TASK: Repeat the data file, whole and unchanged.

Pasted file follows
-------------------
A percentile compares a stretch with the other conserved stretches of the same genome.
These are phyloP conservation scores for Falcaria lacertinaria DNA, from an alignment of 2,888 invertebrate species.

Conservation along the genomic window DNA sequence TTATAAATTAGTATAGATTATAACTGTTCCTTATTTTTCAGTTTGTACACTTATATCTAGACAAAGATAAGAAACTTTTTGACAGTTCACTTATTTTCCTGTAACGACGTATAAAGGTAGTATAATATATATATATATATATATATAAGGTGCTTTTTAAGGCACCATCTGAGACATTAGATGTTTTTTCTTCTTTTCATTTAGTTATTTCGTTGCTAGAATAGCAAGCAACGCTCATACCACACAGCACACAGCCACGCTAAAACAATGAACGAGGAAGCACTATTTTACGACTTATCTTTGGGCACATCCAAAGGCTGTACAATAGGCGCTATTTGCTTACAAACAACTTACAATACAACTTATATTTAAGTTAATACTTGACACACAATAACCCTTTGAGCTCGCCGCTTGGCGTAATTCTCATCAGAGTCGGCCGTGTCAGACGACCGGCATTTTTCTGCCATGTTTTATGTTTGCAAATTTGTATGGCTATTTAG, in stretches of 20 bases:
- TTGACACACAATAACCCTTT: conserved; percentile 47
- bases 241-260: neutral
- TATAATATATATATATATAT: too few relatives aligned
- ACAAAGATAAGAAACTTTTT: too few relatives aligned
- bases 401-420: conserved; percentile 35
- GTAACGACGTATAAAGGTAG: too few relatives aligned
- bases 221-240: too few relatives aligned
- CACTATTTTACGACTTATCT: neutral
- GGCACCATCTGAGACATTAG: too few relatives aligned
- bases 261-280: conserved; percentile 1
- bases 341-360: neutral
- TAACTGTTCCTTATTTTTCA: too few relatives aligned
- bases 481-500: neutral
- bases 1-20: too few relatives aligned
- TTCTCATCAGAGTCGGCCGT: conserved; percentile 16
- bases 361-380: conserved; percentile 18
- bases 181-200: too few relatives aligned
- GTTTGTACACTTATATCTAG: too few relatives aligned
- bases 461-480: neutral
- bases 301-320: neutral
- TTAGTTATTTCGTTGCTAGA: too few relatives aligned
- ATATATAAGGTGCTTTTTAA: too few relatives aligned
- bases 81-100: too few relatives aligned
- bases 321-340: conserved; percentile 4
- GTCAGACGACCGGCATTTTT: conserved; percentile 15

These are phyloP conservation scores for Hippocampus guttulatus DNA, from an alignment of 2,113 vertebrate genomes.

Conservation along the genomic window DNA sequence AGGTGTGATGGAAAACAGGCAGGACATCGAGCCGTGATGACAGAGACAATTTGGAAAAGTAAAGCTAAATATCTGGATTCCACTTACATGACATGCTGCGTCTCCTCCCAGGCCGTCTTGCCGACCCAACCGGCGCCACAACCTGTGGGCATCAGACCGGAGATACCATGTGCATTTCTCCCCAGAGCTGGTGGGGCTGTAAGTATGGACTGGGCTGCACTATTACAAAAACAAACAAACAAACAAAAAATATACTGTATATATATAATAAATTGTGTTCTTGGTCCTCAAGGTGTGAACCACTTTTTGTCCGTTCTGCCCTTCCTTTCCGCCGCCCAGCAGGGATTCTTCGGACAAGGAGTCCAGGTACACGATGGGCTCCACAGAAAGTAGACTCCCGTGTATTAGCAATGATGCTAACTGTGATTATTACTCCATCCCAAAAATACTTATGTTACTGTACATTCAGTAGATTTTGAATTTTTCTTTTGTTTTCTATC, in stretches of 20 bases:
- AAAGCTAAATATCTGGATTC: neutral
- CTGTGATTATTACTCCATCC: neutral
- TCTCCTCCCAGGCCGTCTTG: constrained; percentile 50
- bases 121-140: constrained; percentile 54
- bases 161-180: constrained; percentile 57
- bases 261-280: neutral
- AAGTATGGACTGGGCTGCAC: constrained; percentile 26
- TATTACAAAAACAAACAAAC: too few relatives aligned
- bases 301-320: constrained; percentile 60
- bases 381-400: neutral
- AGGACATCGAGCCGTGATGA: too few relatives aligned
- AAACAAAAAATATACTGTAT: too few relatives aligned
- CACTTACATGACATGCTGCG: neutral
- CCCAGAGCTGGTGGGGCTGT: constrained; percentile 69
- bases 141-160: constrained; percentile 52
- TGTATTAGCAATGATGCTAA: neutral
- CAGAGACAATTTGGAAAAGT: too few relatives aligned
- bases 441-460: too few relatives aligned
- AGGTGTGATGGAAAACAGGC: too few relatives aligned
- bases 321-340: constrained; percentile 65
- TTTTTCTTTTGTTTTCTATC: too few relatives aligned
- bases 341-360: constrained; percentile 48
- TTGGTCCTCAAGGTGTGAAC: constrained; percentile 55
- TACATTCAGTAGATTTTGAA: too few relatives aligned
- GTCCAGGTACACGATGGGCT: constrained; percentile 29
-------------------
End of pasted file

A percentile compares a stretch with the other conserved stretches of the same genome.
These are phyloP conservation scores for Falcaria lacertinaria DNA, from an alignment of 2,888 invertebrate species.

Conservation along the genomic window DNA sequence TTATAAATTAGTATAGATTATAACTGTTCCTTATTTTTCAGTTTGTACACTTATATCTAGACAAAGATAAGAAACTTTTTGACAGTTCACTTATTTTCCTGTAACGACGTATAAAGGTAGTATAATATATATATATATATATATATAAGGTGCTTTTTAAGGCACCATCTGAGACATTAGATGTTTTTTCTTCTTTTCATTTAGTTATTTCGTTGCTAGAATAGCAAGCAACGCTCATACCACACAGCACACAGCCACGCTAAAACAATGAACGAGGAAGCACTATTTTACGACTTATCTTTGGGCACATCCAAAGGCTGTACAATAGGCGCTATTTGCTTACAAACAACTTACAATACAACTTATATTTAAGTTAATACTTGACACACAATAACCCTTTGAGCTCGCCGCTTGGCGTAATTCTCATCAGAGTCGGCCGTGTCAGACGACCGGCATTTTTCTGCCATGTTTTATGTTTGCAAATTTGTATGGCTATTTAG, in stretches of 20 bases:
- TTGACACACAATAACCCTTT: conserved; percentile 47
- bases 241-260: neutral
- TATAATATATATATATATAT: too few relatives aligned
- ACAAAGATAAGAAACTTTTT: too few relatives aligned
- bases 401-420: conserved; percentile 35
- GTAACGACGTATAAAGGTAG: too few relatives aligned
- bases 221-240: too few relatives aligned
- CACTATTTTACGACTTATCT: neutral
- GGCACCATCTGAGACATTAG: too few relatives aligned
- bases 261-280: conserved; percentile 1
- bases 341-360: neutral
- TAACTGTTCCTTATTTTTCA: too few relatives aligned
- bases 481-500: neutral
- bases 1-20: too few relatives aligned
- TTCTCATCAGAGTCGGCCGT: conserved; percentile 16
- bases 361-380: conserved; percentile 18
- bases 181-200: too few relatives aligned
- GTTTGTACACTTATATCTAG: too few relatives aligned
- bases 461-480: neutral
- bases 301-320: neutral
- TTAGTTATTTCGTTGCTAGA: too few relatives aligned
- ATATATAAGGTGCTTTTTAA: too few relatives aligned
- bases 81-100: too few relatives aligned
- bases 321-340: conserved; percentile 4
- GTCAGACGACCGGCATTTTT: conserved; percentile 15

These are phyloP conservation scores for Hippocampus guttulatus DNA, from an alignment of 2,113 vertebrate genomes.

Conservation along the genomic window DNA sequence AGGTGTGATGGAAAACAGGCAGGACATCGAGCCGTGATGACAGAGACAATTTGGAAAAGTAAAGCTAAATATCTGGATTCCACTTACATGACATGCTGCGTCTCCTCCCAGGCCGTCTTGCCGACCCAACCGGCGCCACAACCTGTGGGCATCAGACCGGAGATACCATGTGCATTTCTCCCCAGAGCTGGTGGGGCTGTAAGTATGGACTGGGCTGCACTATTACAAAAACAAACAAACAAACAAAAAATATACTGTATATATATAATAAATTGTGTTCTTGGTCCTCAAGGTGTGAACCACTTTTTGTCCGTTCTGCCCTTCCTTTCCGCCGCCCAGCAGGGATTCTTCGGACAAGGAGTCCAGGTACACGATGGGCTCCACAGAAAGTAGACTCCCGTGTATTAGCAATGATGCTAACTGTGATTATTACTCCATCCCAAAAATACTTATGTTACTGTACATTCAGTAGATTTTGAATTTTTCTTTTGTTTTCTATC, in stretches of 20 bases:
- AAAGCTAAATATCTGGATTC: neutral
- CTGTGATTATTACTCCATCC: neutral
- TCTCCTCCCAGGCCGTCTTG: constrained; percentile 50
- bases 121-140: constrained; percentile 54
- bases 161-180: constrained; percentile 57
- bases 261-280: neutral
- AAGTATGGACTGGGCTGCAC: constrained; percentile 26
- TATTACAAAAACAAACAAAC: too few relatives aligned
- bases 301-320: constrained; percentile 60
- bases 381-400: neutral
- AGGACATCGAGCCGTGATGA: too few relatives aligned
- AAACAAAAAATATACTGTAT: too few relatives aligned
- CACTTACATGACATGCTGCG: neutral
- CCCAGAGCTGGTGGGGCTGT: constrained; percentile 69
- bases 141-160: constrained; percentile 52
- TGTATTAGCAATGATGCTAA: neutral
- CAGAGACAATTTGGAAAAGT: too few relatives aligned
- bases 441-460: too few relatives aligned
- AGGTGTGATGGAAAACAGGC: too few relatives aligned
- bases 321-340: constrained; percentile 65
- TTTTTCTTTTGTTTTCTATC: too few relatives aligned
- bases 341-360: constrained; percentile 48
- TTGGTCCTCAAGGTGTGAAC: constrained; percentile 55
- TACATTCAGTAGATTTTGAA: too few relatives aligned
- GTCCAGGTACACGATGGGCT: constrained; percentile 29